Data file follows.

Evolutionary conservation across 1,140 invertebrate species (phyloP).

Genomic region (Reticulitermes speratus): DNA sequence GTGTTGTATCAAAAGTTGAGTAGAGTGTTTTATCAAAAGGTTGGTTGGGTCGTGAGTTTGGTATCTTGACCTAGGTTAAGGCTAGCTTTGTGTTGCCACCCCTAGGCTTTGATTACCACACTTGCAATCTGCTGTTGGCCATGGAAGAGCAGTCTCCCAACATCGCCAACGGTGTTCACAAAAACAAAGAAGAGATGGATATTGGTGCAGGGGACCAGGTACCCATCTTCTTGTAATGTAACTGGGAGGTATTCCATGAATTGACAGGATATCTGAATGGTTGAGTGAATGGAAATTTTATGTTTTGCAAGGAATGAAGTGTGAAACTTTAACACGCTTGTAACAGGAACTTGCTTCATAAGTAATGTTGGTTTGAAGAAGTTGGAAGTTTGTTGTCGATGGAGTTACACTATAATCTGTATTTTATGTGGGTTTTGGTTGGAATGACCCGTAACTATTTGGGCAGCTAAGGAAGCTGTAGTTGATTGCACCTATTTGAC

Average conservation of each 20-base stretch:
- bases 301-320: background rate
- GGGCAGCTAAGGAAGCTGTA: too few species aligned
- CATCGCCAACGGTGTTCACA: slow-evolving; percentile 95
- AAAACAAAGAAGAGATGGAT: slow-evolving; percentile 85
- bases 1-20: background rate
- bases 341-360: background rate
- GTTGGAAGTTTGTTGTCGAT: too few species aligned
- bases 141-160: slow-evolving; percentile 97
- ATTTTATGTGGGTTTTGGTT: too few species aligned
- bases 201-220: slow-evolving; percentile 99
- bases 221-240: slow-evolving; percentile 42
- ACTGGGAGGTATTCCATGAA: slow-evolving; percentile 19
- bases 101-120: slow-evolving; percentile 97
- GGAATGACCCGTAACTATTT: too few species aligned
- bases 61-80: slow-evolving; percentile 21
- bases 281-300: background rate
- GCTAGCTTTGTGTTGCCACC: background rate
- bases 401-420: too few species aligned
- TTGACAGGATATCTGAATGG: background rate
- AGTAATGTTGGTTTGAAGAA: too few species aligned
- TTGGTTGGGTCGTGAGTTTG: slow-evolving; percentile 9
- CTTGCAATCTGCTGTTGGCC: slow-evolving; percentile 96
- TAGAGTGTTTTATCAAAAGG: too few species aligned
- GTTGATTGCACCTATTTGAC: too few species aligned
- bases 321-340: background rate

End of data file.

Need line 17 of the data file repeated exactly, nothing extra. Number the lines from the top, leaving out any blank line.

- GGAATGACCCGTAACTATTT: too few species aligned